This article first appeared in Personal Wealth, The Edge Malaysia Weekly, on October 14, 2019 - October 20, 2019.
By: Tan Zhai Yun
For more than a decade, beginning in the early 2000s, Joseph Lee flew in and out of China every month looking for investment opportunities. He was a senior investment manager at Kuwait Finance House and was managing its private equity (PE) investments in China and Southeast Asia.
During that time, he witnessed China’s transformation into an economic powerhouse. “I saw the country’s income per capita and technology become what it is today,” says Lee, who had sharpened his investing skills at a venture capital firm for two years before joining Kuwait Finance House, where he spent six years.
At the time, he noticed that many Chinese start-ups were eager to expand beyond their borders. “Back then, few Chinese companies were keen to expand as their market was already big enough to keep them busy. But later, out of the 10 companies you talked to, about eight would express their intention to expand overseas. They just did not know how to do it,” he says.
This trend offered many opportunities to investors and businesses. So, in 2015, Lee started Kairous Capital Sdn Bhd with two friends, See Toh Kean Yaw and Dr Michael Gan.
Kairous is a venture capital firm with a hybrid model as it has adopted some PE elements due to its active involvement in post-investment value creation, says Lee. The firm invests in technology companies across the region that have proven business models or have the potential to cross borders.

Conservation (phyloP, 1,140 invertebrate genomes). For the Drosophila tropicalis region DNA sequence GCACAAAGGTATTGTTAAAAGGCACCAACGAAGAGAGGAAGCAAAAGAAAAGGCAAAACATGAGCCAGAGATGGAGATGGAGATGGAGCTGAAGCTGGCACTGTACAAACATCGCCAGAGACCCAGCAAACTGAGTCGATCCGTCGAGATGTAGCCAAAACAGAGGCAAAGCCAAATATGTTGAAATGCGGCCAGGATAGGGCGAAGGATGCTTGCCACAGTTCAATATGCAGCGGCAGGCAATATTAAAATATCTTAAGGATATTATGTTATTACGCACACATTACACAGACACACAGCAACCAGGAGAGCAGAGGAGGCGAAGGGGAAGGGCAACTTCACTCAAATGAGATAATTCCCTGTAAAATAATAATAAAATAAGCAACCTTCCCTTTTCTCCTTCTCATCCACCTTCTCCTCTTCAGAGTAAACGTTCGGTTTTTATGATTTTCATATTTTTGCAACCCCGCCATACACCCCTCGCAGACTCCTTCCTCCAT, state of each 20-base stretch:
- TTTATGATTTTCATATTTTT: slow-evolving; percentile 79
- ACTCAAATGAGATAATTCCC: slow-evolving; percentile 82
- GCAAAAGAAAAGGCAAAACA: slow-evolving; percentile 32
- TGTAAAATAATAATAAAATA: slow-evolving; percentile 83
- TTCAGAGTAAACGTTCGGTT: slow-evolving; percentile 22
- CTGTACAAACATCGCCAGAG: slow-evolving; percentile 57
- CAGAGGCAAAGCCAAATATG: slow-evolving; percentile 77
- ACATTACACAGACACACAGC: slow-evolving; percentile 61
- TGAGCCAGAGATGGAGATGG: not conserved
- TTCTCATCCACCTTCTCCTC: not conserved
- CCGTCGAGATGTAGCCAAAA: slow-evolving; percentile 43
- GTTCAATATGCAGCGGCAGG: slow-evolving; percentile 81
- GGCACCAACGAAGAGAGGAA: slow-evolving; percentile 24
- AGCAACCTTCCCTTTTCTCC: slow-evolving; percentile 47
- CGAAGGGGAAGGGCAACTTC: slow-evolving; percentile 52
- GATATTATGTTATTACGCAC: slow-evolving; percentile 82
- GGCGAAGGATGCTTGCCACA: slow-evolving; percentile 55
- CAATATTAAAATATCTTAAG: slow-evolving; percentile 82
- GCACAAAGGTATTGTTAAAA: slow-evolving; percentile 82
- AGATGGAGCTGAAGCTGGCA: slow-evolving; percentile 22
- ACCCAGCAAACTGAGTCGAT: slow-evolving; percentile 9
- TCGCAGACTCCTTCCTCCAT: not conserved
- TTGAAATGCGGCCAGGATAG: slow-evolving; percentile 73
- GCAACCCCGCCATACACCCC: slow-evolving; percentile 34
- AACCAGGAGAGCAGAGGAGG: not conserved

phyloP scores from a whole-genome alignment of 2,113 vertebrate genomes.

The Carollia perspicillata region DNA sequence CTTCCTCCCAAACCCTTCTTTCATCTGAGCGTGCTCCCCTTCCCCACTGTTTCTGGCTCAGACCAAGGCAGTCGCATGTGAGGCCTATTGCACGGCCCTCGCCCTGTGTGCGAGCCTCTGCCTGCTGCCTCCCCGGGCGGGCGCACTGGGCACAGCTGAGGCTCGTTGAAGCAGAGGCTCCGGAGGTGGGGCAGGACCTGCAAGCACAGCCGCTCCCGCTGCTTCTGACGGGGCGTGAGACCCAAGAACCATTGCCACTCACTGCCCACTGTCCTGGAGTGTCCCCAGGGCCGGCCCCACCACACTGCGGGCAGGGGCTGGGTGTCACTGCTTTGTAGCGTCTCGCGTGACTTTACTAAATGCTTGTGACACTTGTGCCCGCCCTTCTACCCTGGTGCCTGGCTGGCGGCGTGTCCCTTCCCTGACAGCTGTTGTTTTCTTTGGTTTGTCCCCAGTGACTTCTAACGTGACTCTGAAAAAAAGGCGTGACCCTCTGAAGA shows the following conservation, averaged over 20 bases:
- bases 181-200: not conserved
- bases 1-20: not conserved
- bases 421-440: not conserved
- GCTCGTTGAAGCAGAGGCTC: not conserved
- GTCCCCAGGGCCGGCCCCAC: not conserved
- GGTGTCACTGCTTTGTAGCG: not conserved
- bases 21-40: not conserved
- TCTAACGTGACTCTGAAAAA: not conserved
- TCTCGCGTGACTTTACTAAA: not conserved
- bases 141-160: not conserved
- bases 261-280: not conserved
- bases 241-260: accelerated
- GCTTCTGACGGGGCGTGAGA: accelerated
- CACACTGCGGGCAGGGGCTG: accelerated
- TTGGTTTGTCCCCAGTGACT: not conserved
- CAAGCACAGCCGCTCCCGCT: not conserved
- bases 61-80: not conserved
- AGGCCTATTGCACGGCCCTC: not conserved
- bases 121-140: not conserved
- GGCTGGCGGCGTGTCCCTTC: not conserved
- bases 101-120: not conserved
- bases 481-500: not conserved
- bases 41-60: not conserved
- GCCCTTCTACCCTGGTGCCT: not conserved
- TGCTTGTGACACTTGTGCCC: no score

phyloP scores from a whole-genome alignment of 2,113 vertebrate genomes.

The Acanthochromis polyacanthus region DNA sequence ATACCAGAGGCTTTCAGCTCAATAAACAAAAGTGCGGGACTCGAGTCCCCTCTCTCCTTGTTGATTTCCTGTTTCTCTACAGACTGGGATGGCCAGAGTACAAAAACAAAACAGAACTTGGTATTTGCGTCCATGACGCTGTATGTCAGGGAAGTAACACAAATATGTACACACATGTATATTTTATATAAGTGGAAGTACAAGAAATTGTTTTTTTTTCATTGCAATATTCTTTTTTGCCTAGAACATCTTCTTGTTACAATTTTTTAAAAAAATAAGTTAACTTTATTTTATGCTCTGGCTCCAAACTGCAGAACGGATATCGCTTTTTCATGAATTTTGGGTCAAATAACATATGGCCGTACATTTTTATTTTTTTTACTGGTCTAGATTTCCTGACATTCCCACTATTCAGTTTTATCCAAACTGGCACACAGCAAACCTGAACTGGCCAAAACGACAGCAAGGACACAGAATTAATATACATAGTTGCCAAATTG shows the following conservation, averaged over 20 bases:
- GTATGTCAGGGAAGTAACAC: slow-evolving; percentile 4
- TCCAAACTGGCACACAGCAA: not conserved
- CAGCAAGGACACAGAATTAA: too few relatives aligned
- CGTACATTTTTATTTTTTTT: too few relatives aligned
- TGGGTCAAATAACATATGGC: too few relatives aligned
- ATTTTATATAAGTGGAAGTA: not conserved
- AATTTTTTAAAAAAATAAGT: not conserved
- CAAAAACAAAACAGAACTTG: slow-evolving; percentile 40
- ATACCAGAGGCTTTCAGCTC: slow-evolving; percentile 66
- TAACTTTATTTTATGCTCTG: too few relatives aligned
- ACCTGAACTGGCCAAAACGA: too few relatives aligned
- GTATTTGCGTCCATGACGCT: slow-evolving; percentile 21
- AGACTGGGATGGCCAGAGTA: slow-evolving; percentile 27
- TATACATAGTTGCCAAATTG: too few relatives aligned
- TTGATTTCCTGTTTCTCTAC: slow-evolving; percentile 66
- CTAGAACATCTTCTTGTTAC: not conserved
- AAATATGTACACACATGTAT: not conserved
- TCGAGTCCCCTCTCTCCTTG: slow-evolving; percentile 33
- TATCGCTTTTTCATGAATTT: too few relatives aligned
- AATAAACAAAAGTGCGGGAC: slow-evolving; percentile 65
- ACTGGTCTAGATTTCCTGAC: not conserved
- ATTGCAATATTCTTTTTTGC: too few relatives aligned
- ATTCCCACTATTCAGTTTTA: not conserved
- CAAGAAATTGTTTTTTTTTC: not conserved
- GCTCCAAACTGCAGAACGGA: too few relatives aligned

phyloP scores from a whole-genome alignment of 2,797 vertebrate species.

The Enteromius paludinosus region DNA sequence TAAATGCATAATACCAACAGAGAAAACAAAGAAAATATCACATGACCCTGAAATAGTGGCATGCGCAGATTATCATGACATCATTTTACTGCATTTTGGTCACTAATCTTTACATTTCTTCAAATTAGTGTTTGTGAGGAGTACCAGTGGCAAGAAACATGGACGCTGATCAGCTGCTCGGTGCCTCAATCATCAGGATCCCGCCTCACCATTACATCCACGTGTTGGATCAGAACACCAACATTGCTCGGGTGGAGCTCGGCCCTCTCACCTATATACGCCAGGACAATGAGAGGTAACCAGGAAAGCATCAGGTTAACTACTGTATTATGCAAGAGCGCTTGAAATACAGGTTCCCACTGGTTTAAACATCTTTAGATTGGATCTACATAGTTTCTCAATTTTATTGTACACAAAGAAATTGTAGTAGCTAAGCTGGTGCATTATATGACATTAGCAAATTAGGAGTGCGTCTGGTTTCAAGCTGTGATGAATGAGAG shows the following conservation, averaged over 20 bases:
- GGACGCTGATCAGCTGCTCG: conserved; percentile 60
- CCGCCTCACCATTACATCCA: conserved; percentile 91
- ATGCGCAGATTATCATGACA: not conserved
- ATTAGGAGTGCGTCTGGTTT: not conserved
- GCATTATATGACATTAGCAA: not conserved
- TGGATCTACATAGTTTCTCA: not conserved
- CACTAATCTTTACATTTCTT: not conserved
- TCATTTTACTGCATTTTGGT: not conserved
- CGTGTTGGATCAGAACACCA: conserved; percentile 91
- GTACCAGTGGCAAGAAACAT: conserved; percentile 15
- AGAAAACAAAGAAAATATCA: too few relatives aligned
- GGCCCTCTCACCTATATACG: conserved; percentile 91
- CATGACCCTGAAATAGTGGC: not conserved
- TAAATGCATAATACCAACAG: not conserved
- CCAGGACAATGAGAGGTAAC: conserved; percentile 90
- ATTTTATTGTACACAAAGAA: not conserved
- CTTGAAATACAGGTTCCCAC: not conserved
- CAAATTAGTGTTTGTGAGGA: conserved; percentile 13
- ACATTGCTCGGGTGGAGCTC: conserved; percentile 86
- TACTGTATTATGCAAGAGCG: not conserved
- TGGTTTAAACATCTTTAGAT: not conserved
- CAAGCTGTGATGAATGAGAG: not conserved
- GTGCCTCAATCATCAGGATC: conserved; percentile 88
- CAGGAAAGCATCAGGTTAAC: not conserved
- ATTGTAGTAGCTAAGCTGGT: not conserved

In particular, the firm sees the potential of investing in Chinese companies and helping them expand to Southeast Asia. “There are a few reasons as to why these companies are eager to expand outside of China. The country has reached a new normal, where the growth rate has slowed and you see fewer opportunities in the country. Over the last 15 years, profit margins have been better outside of China because of the fierce competition in the country,” says Lee, the firm’s managing partner.
In Southeast Asia, China-based companies can compete with those from the US or other Western countries due to its relatively lower price point, he observes. “A Chinese company that has mature technology and sees no room to grow in China should come out because there are still many opportunities outside the country. They can export their technologies and business models to other countries,” he says.
Arbitrage is another reason Chinese companies should cross borders. Lee observes a lag in technology and business model innovation in Southeast Asia compared with China. This presents a huge opportunity for China-based companies to go abroad.
“For instance, China has no room for new mobile payment players because it is dominated by Alibaba Group Holding Ltd and Tencent Holdings Ltd. But Southeast Asia still has room for new players,” he says.
This is also a key strategy for Kairous. Underlying Lee’s confidence in cross-border strategies is his observation that competition in today’s world is borderless. This means a company with good technology can easily enter another market and compete across borders. They can also compete across industries at any given time.
“For instance, previously in PE, we looked at the healthcare, retail and manufacturing sectors in their own verticals. But look at the tech world now. Ping An Insurance is in the insurance sector, but it is also big in healthcare and banking,” says Lee.
“Grab is in e-hailing, but it is also a big player in food delivery and it is going into the financial technology (fintech) space. You can find similar cases for tech giants such as Alibaba, Tencent, Meituan Dianping, TouTiao or TikTok. You cannot view things in their own vertical silos anymore.”